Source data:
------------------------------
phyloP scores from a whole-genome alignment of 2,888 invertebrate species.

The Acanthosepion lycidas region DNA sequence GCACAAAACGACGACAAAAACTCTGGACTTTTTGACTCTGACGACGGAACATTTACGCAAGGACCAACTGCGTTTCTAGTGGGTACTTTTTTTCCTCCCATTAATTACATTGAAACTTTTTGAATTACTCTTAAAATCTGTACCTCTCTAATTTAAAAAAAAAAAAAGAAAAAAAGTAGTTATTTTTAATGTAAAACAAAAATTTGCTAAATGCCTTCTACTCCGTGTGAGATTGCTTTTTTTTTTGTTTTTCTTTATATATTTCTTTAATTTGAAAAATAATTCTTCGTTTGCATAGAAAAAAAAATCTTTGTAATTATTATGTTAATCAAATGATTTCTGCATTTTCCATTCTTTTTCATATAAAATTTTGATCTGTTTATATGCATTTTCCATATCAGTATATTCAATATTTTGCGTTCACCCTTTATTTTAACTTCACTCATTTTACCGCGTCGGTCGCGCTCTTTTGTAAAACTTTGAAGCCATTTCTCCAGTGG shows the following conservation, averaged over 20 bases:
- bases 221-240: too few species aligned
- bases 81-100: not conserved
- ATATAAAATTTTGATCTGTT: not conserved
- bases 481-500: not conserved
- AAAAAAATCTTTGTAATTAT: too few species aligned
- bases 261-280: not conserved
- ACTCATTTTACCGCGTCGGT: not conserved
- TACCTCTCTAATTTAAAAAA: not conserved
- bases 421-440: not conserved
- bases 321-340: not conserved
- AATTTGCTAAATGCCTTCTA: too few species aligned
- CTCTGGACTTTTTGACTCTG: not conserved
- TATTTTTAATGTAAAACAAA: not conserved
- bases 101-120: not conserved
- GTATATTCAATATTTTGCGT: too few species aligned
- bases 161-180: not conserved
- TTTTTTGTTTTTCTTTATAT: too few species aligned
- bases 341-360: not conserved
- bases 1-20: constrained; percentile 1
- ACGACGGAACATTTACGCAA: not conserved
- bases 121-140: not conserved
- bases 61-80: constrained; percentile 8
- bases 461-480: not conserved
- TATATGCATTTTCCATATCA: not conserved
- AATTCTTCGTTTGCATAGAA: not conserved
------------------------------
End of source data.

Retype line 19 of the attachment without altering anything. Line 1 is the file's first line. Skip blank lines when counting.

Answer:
- TTTTTTGTTTTTCTTTATAT: too few species aligned